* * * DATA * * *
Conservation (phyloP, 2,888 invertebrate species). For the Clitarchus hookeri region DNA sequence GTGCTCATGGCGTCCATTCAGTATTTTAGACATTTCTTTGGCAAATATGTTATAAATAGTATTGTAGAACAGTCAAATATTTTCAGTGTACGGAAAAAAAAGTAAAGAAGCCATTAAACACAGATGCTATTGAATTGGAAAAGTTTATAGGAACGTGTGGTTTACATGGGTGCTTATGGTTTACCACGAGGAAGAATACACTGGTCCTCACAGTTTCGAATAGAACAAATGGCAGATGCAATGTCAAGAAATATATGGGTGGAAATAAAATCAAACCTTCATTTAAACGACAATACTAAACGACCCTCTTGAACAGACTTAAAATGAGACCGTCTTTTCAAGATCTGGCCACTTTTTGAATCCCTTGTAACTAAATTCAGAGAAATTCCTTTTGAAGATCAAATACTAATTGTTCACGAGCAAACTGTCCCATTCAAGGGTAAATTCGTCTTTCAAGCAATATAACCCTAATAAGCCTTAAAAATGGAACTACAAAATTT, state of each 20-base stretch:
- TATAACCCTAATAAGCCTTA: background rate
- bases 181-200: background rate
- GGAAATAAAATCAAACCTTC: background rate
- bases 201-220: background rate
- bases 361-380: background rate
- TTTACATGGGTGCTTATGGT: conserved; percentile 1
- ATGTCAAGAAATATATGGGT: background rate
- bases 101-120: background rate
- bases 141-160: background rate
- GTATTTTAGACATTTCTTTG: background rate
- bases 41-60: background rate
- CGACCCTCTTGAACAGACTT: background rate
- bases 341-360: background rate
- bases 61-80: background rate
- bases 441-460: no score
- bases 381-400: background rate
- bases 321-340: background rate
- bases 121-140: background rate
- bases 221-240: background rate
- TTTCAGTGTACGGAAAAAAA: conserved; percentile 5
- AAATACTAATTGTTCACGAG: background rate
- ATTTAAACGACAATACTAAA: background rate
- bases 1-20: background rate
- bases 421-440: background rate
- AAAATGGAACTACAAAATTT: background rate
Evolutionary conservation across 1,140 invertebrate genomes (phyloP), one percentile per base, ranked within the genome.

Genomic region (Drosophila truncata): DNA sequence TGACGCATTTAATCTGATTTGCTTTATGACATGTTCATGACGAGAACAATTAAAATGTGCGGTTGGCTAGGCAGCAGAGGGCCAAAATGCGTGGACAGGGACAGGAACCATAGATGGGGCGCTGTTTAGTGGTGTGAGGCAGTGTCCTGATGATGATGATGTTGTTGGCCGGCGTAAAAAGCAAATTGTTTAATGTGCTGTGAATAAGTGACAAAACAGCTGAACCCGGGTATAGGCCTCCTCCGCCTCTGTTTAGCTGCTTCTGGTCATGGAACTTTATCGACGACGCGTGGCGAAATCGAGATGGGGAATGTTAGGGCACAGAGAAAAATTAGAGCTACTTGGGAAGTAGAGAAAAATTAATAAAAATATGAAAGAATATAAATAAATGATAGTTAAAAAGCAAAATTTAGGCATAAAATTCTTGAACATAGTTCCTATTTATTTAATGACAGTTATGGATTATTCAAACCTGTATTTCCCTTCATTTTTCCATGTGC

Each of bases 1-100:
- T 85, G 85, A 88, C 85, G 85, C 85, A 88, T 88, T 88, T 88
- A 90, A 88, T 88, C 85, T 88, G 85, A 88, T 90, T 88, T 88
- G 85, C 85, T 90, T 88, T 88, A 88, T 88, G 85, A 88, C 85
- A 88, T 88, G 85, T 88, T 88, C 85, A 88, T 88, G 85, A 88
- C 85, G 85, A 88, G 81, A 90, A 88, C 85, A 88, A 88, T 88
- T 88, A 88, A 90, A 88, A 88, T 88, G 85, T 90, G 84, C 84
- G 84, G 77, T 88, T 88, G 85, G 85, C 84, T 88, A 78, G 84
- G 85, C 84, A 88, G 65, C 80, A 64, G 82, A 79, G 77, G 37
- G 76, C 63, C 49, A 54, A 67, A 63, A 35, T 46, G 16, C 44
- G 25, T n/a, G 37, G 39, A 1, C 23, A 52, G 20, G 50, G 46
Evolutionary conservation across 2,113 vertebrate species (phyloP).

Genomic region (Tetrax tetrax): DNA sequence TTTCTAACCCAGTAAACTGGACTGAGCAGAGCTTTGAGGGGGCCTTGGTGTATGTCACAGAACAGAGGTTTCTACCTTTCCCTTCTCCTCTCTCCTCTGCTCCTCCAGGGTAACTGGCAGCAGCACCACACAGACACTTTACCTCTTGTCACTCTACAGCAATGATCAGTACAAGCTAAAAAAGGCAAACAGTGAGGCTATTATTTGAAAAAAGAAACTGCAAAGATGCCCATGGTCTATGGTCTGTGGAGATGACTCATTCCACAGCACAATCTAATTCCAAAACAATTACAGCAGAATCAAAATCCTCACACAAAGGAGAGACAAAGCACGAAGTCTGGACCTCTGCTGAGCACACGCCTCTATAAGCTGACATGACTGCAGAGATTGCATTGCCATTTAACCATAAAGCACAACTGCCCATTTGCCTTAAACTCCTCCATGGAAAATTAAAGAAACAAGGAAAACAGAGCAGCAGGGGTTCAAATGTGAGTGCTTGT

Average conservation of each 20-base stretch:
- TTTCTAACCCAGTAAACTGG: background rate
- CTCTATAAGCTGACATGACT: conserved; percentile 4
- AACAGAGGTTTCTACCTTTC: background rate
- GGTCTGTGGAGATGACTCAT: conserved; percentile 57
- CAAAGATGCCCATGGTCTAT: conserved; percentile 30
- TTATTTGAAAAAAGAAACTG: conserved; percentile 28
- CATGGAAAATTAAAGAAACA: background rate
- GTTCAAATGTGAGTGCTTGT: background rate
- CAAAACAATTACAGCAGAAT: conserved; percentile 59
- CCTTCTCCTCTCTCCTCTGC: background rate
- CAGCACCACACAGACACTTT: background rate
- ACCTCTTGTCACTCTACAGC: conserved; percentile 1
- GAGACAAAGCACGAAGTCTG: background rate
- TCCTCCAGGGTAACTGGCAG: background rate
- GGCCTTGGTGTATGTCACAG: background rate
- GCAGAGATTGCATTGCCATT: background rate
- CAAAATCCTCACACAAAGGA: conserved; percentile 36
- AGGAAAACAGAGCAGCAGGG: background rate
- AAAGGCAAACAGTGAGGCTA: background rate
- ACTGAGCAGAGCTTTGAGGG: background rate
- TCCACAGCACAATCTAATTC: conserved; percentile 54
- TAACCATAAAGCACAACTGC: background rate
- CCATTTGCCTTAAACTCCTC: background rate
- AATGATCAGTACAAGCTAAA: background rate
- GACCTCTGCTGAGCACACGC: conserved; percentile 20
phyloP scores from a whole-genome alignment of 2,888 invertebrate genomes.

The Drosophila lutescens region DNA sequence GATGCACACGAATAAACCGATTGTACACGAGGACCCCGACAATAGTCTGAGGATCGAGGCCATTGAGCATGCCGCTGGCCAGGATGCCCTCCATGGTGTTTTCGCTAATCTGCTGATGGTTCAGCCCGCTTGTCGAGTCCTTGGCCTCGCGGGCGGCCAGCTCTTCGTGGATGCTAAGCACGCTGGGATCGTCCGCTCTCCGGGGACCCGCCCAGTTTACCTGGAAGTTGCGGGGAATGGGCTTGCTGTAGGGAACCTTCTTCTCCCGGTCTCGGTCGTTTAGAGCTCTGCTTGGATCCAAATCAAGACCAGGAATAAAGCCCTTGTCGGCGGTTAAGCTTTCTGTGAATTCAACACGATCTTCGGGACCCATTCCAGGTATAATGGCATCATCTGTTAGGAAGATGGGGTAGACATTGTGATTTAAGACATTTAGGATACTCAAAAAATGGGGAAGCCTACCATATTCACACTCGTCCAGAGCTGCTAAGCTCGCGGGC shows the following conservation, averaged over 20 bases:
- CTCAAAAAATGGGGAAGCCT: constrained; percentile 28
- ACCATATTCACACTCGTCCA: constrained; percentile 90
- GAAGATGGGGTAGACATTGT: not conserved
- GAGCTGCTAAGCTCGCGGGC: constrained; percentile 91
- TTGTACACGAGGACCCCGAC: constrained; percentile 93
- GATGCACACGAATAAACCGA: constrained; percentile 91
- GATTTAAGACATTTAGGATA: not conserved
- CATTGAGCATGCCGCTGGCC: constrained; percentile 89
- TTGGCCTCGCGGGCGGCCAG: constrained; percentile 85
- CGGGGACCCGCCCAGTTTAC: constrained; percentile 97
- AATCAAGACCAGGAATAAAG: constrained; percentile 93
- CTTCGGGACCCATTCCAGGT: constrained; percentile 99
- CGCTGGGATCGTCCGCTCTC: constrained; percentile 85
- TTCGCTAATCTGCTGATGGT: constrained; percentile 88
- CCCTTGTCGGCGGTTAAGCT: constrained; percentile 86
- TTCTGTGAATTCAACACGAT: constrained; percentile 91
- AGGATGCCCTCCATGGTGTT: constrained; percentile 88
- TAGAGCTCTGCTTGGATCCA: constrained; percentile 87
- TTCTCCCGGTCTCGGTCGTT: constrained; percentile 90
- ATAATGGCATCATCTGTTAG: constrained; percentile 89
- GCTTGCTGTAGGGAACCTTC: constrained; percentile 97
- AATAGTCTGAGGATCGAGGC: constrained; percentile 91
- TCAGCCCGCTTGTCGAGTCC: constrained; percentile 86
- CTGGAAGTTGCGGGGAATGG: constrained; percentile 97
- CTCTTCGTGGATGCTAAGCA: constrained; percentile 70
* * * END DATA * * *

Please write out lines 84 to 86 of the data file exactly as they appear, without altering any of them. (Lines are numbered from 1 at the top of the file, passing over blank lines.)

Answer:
- CCCTTGTCGGCGGTTAAGCT: constrained; percentile 86
- TTCTGTGAATTCAACACGAT: constrained; percentile 91
- AGGATGCCCTCCATGGTGTT: constrained; percentile 88